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This is an activity that investigates the issue of gerrymandering from many different sides; it is not designed to indoctrinate your students into the idea that gerrymandering (or drawing any kind of electoral districts) is "good" or "bad." Rather, it looks at the idea at what are different forms of "fair" representation. By re-framing this as a Dingo vs. Raccoon issue, we can rise above partisan politics and see this as a philosophical argument about what "democracy" really looks like.
The first case examines 4 districts, half of which are Dingo and the other half is Raccoon (there was going to be a third half, but I checked my math and figured out this would not be possible....) Depending on how you draw the maps, you can end up with 2 Dingo districts and 2 Raccoon districts, which seems "fair," yes?
Well, not so fast! Just because we get proportional representation don't make it fair: none of these districts is competitive, which means that it shuts out many citizens, those who actually take the time to research their concerns and see how the candidates address them in intelligent and cogent ways. The way to get voters to transcend their parties is to have elections that are truly competitive, where the population of party affiliations is split so that open minded and educated voters can swing the district. Don't we want politicians who run on platforms that are a little more complex than blaming the poor and minorities for all the country's problems, like in 1939 Germany and 2016 United States?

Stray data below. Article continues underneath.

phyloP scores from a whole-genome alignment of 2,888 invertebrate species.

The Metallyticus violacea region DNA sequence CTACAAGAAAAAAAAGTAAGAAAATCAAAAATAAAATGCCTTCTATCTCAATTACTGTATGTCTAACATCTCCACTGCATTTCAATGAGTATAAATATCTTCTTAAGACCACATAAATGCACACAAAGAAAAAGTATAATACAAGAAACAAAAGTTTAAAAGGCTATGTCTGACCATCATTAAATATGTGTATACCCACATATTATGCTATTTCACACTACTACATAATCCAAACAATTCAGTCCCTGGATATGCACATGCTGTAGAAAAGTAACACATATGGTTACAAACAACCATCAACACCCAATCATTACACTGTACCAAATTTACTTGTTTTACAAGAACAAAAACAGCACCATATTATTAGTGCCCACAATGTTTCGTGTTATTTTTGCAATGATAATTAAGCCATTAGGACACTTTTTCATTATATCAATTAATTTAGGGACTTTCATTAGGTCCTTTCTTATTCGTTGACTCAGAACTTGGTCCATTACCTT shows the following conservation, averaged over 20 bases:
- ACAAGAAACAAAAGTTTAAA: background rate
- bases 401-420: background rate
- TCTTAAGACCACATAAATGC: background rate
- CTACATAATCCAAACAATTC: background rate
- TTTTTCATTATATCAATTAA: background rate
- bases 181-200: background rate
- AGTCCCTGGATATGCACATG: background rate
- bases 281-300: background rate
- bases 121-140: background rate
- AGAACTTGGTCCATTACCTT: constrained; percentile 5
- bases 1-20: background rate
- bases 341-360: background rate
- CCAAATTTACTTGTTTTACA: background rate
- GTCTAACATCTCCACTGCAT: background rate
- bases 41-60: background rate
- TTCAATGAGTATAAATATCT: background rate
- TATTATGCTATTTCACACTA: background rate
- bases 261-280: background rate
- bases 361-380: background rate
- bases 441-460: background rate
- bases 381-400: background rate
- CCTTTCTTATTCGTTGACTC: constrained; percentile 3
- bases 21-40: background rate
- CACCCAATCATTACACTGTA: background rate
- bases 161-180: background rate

But there's more! The next section actually looks at a case of gerrymandering, where a Dingo "consultant" suggests that the districts could be re-drawn to give the Dingos a slight majority, so that the outcome could effectively shut out Raccoons from fair representation. This is not the egregious gerrymandering we've heard about (like in North Carolina and Wisconsin), but the more subtle gerrymandering that tilts the balance in one direction. However, it is a good way to jump off to more extreme cases.
And much more! The final section examines another issue that has to do with gerrymandering: what do you do if there is a sizable minority that deserves representation? Is it better to carve out a district specifically to give them that representation, or to create "balanced" districts where they can participate in a fair discussion of the issues, or should they be shut out completely because the other party was there first? The activity opens this up for discussion and debate, because this is a very interesting issue and should be thought of as an example of political philosophy: which is the more important element of an "ideal" democracy, a government that is exactly proportional to the citizens who are being governed, or one that engages in free and fair elections where the issues are examined and voters look beyond whether the candidate is a "Dingo" or "Raccoon?" I have no answers here and I've left it up to you, the brilliant teacher that you are, to decide how you want to play that.....